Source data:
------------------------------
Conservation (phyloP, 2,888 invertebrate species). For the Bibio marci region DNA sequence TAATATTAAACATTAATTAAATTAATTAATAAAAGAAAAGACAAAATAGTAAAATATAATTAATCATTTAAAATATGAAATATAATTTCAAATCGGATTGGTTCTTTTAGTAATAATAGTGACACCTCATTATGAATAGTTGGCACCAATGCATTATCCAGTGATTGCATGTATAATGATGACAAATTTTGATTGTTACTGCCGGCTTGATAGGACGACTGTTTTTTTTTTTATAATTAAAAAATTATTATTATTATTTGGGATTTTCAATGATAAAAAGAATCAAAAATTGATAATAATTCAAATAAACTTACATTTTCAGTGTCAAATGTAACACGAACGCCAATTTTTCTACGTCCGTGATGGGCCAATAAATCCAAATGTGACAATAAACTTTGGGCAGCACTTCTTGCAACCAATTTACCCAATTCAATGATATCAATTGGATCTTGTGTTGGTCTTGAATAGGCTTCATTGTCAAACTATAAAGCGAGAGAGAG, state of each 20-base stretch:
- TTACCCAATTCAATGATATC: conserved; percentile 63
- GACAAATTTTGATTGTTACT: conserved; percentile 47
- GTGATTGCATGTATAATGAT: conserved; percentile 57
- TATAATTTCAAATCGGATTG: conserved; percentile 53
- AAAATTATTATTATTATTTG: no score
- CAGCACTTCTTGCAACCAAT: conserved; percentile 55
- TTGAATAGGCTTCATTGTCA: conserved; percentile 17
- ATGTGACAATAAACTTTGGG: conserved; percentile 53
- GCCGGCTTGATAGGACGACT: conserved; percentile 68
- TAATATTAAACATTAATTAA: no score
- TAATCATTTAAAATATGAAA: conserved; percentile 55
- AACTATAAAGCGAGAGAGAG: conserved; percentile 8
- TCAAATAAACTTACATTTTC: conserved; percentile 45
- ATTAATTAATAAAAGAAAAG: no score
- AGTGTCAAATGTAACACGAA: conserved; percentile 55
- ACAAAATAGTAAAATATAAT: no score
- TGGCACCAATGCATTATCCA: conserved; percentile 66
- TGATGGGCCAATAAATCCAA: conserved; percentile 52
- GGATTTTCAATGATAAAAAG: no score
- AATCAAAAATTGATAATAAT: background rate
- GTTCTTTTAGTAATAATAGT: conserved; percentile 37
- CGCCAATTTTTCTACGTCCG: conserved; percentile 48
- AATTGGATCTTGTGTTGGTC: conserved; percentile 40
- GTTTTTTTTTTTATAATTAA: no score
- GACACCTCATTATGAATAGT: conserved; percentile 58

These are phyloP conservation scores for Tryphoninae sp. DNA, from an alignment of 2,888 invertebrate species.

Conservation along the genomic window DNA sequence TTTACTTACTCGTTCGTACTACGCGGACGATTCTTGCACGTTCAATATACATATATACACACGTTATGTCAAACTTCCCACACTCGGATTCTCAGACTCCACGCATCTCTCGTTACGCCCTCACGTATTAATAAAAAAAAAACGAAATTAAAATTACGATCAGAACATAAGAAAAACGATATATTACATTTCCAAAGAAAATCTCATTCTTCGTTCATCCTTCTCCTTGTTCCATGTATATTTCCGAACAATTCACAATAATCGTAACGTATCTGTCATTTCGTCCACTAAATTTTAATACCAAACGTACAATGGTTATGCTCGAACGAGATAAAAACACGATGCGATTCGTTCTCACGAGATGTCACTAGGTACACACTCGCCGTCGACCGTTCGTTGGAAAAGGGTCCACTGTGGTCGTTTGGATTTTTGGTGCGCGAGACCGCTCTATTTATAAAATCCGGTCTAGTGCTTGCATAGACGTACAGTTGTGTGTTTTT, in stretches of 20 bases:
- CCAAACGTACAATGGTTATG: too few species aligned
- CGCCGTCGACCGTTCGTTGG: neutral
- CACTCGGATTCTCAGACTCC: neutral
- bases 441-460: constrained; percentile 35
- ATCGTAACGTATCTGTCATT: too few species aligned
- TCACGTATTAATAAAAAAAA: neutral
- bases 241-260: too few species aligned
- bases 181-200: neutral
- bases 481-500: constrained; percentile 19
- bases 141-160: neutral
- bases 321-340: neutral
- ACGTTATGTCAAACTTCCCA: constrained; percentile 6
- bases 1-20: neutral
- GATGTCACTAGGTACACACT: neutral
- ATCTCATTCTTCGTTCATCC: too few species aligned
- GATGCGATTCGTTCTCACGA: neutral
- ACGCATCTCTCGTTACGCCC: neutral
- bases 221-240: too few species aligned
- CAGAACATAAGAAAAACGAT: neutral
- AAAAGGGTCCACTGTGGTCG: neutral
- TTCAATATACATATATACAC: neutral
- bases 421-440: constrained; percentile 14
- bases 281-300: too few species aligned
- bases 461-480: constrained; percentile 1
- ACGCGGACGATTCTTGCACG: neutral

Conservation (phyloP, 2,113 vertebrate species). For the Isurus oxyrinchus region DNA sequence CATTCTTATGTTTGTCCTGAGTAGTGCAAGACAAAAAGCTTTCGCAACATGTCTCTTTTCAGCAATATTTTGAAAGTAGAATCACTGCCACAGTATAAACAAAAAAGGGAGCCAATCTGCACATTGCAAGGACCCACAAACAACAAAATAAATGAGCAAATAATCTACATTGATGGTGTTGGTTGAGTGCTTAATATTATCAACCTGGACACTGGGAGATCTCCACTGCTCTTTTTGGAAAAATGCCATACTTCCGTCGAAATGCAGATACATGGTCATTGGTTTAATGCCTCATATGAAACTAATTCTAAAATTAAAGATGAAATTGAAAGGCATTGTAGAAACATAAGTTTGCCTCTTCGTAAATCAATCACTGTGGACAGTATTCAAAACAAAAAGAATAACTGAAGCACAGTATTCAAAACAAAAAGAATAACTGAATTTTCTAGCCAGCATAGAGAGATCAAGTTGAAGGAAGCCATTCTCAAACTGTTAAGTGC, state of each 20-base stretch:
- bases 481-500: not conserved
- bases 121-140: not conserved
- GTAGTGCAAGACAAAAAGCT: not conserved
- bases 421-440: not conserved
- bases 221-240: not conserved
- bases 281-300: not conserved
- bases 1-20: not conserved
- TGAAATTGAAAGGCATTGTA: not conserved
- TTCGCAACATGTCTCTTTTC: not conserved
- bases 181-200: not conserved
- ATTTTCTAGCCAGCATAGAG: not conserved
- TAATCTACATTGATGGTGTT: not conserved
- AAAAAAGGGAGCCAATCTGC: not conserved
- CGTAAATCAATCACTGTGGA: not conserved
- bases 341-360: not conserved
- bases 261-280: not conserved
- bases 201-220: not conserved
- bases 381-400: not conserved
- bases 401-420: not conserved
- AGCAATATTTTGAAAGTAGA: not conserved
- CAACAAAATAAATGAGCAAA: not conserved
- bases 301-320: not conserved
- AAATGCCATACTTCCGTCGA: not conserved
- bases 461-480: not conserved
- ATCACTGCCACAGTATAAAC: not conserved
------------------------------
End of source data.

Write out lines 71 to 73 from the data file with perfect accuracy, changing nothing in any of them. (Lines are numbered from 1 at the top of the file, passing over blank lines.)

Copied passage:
- bases 201-220: not conserved
- bases 381-400: not conserved
- bases 401-420: not conserved